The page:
Tuesday, September 28, 2021
Time: 12:00 PM-1:30 PM
Online, RSVP here.
This event is presented in collaboration with the Polish Cultural Institute New York.
In her new book, Malgorzata Szejnert, arguably Poland’s greatest living writer, provides a dramatic, multi-vocal account of the agonies and ecstasies that played out in the walls of Ellis Island. This is a history of those who came, and those turned away, weaving together the personal experiences of the forgotten and remembered, as well the doctors, nurses, commissioners, interpreters, social workers, and chaperones who controlled the fates of the émigrés—often basing their decisions on pseudo-scientific ideas about race, gender, and disability. Brought to life by a master storyteller, it is a compelling new social history of an iconic place that reshaped the United States, focused on allowing the people to speak for themselves.
More information about the book here.
For forty years, Malgorzata Szejnert (b. 1936) has been one of Poland’s most important nonfiction writers and editors, shaping a generation of Polish literary reportage. She began writing about challenging social issues in the 1970s, and was an active member of the opposition during the Solidarity period. After the fall of Communism, she co-founded Poland’s leading daily newspaper Gazeta Wyborcza and led its reportage division for 15 years. Since retiring, she has devoted herself entirely to book writing. Her topics range from Poland to America to Zanzibar, always with a warm, personal focus, allowing marginalised people to speak for themselves through her work.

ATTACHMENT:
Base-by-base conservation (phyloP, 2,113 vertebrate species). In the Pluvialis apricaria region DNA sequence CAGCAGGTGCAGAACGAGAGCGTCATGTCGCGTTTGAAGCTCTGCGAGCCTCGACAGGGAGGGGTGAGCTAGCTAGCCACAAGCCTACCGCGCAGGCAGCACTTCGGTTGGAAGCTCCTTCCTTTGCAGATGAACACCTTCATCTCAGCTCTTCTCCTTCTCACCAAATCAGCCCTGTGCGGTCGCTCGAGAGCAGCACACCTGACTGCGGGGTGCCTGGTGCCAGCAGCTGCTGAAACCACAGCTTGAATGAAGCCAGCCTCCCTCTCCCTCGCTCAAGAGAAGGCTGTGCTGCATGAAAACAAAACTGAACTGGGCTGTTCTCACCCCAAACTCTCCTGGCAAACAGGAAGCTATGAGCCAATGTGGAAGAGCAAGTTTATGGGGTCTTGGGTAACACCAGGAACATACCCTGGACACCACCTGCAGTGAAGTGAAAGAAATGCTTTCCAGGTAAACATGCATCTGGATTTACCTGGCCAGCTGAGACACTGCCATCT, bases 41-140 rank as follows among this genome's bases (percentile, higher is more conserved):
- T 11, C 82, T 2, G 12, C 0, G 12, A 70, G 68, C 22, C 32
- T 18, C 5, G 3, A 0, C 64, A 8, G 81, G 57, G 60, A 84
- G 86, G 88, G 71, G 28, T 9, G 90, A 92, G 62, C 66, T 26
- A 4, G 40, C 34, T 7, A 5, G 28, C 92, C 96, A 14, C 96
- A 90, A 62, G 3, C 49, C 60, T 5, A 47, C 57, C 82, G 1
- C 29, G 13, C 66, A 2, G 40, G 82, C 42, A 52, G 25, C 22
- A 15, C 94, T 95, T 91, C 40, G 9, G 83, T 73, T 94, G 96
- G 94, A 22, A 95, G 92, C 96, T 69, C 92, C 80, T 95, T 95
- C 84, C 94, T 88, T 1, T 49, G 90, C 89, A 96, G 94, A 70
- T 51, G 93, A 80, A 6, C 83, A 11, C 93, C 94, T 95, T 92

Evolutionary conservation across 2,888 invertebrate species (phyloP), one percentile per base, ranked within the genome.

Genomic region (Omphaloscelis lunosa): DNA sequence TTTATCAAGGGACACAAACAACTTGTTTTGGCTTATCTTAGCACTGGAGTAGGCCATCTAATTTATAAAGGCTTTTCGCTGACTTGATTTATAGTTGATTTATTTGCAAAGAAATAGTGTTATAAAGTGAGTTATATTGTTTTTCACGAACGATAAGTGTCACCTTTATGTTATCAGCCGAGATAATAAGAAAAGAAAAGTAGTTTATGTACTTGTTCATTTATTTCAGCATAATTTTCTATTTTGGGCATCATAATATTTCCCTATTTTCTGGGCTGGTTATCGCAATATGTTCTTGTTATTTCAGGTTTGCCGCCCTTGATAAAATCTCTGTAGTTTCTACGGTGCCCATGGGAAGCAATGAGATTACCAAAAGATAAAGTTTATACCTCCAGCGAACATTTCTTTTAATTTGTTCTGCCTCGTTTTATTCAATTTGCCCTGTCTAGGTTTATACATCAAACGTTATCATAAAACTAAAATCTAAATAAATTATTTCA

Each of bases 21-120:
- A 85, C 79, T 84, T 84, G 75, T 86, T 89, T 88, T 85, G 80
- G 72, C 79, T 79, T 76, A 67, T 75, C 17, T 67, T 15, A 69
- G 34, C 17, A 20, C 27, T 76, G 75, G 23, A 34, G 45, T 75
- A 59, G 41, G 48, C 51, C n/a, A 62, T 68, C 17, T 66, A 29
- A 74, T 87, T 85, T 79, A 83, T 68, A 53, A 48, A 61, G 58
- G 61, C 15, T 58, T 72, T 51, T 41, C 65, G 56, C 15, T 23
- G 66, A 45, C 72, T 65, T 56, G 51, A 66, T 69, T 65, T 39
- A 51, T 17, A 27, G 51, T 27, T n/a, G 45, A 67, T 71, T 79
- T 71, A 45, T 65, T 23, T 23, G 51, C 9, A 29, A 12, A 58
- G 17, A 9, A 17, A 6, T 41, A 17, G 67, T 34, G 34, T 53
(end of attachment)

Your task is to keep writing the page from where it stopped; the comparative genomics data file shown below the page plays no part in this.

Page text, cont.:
Sean Gasper Bye, a translator of Polish, French, and Russian literature and winner of the 2016 Asymptote Close Approximations Prize, joins in discussion.
Lead image: Małgorzata Szejnert. Image courtesy of Culture.pl